It was in raising parental support at Piccolo that Price felt she excelled. “All My Children” sessions turned into the so-called Tutorial Brigade, a group of more than 60 parents who helped children complete their homework, though Sienkiewicz says the corps numbered no more than 20 regulars. “Pam got everyone exited about volunteering,” says Markee Washington, who first met Price when he brought his nephew to Piccolo and is now a bus aide at Piccolo.

After being invited down to the Walnut Room at Marshall Field’s one Christmas—a first visit for the native Chicagoan—Price wrote to 500 merchants for donations that would duplicate the experience for Piccolo’s youngsters. The result was a yearly extravaganza mounted in the school gym, with old displays from Field’s, a live tree, a Santa Claus (a teacher in disguise) and two gifts for every child. Price also marshaled volunteers to paint the school office and bucked for repairs to the building, valued at $774,000 back then.

“Pam would call us up for support and guidance when she was at Piccolo,” says Joy Noven, co-founder of Parents United for Responsible Education (PURE), a parent-run advocacy group. “The thing she seemed proud of was that blacks and Latinos were in the neighborhood, and she’d brought everyone together.” In 1993, Price went to work part-time for the organization, advising people how to run for the LSCs and assisting at training workshops.

In 1995, Price gave up her LSC seats and went to work as a facilitator in the School Board’s Office of School and Community Relations. Today she fields LSC questions, helps settle disputes and assists in training for Region 3, which covers 105 schools on the Near South and West sides. “If you’ve served on a council, you have a different level of sensitivity,” remarks James Deanes, the office’s director and Price’s superior. “Pam comes at this from the community and the parents’ point of view—it’s ideal.”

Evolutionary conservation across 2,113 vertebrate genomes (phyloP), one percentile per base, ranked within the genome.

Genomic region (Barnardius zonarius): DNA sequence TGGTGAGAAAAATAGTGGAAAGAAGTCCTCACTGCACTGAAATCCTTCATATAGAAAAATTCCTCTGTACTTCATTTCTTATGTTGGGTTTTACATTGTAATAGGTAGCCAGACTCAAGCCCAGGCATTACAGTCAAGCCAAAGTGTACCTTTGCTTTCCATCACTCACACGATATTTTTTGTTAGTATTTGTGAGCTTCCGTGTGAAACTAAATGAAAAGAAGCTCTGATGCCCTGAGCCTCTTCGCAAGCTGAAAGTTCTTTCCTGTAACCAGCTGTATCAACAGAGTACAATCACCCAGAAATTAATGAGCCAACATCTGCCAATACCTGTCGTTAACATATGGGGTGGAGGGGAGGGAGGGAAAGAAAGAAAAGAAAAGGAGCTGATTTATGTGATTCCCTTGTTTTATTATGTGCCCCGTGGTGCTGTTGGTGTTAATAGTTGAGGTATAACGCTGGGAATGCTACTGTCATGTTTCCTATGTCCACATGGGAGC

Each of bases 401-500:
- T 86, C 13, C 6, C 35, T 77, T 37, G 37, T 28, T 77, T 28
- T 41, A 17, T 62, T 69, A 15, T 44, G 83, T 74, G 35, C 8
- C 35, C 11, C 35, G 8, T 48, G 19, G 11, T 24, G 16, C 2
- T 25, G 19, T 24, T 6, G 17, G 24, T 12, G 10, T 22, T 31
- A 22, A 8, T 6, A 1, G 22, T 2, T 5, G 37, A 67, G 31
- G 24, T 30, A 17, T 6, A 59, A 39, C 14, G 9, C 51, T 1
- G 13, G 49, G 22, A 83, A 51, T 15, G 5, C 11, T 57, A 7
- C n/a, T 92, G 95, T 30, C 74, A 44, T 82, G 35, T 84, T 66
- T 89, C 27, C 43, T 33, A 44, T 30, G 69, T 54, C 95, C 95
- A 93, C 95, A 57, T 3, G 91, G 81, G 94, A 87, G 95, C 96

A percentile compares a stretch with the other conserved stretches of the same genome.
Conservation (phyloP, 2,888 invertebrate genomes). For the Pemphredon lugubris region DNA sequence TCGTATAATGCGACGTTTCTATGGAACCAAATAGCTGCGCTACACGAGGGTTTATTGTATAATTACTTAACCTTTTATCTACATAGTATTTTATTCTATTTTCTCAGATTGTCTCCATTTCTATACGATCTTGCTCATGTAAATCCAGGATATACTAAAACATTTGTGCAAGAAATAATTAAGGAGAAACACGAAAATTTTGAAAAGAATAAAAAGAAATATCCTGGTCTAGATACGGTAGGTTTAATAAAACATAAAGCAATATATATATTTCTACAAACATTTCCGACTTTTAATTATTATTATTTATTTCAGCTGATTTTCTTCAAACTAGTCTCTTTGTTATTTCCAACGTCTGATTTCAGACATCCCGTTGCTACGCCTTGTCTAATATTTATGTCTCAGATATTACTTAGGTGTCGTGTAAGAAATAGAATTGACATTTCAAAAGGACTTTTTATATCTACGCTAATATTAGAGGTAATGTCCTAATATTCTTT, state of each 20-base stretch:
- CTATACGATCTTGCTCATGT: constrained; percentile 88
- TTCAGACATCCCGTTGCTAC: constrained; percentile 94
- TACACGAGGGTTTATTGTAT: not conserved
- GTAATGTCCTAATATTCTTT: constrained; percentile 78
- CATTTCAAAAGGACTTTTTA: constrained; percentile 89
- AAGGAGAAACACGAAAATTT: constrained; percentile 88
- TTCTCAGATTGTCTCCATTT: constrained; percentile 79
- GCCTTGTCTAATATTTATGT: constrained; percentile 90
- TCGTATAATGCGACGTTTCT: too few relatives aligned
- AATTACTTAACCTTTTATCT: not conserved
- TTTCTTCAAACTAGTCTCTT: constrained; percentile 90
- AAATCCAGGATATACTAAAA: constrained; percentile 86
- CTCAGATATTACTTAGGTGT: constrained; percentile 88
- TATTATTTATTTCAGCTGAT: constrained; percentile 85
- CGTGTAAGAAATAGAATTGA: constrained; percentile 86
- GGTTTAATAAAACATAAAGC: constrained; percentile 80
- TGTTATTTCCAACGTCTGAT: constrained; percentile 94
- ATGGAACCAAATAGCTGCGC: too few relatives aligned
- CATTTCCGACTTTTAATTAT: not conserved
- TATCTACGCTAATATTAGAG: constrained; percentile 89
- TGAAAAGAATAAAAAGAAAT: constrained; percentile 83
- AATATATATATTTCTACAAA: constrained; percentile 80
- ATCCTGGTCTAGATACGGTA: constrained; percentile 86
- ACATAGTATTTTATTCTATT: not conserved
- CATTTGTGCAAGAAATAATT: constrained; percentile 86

Yet she has received criticism from activists for “selling out”—joining the board, the enemy. “I’ve heard people say that,” replies Price. “And I’ll tell you, I used to go to meetings at the board, and I never saw me—a parent—sitting at the table. Now I’m at the table.” Sienkiewicz is proud of Price: “I remember when I first interviewed for principal [in 1990]. I was surprised that there was Pam, a parent who seemed to be so concerned for the entire school. Now she’s thinking about the whole city, or at least a large part of it.”

Price’s children are gone from Piccolo: Renee, now 18, is a senior at Steinmetz High School; Julian, 16, attends a military boarding school; and Chris, 11, is a 7th-grader at Agassiz School.

Few show up

At Piccolo, parent participation has dried up. There’s no PTA, and Sienkiewicz says that welfare reform, which forces recipients back to work, has reduced the number of parents taking low-paying aide positions.

The LSC sometimes lacks a quorum, but is united in its mission, says Chair David Irizarry: “We have good people involved, and we’ve started seeing eye to eye.” As evidence of LSC unity, Irizarry points to the unanimous vote in 1998 to renew Sienkiewicz’s contract.

Price has come to believe that parents are seminal to school turnarounds and that involvement can lead them to master their own destinies. “People used to think, how could parents who hadn’t graduated elementary school read a budget?” she says. “We fooled ’em. We can read a budget better than some folks down at the board. Parents have branched out, to become precinct captains or candidates for aldermen. Reform has given parents the push to do something with their lives.”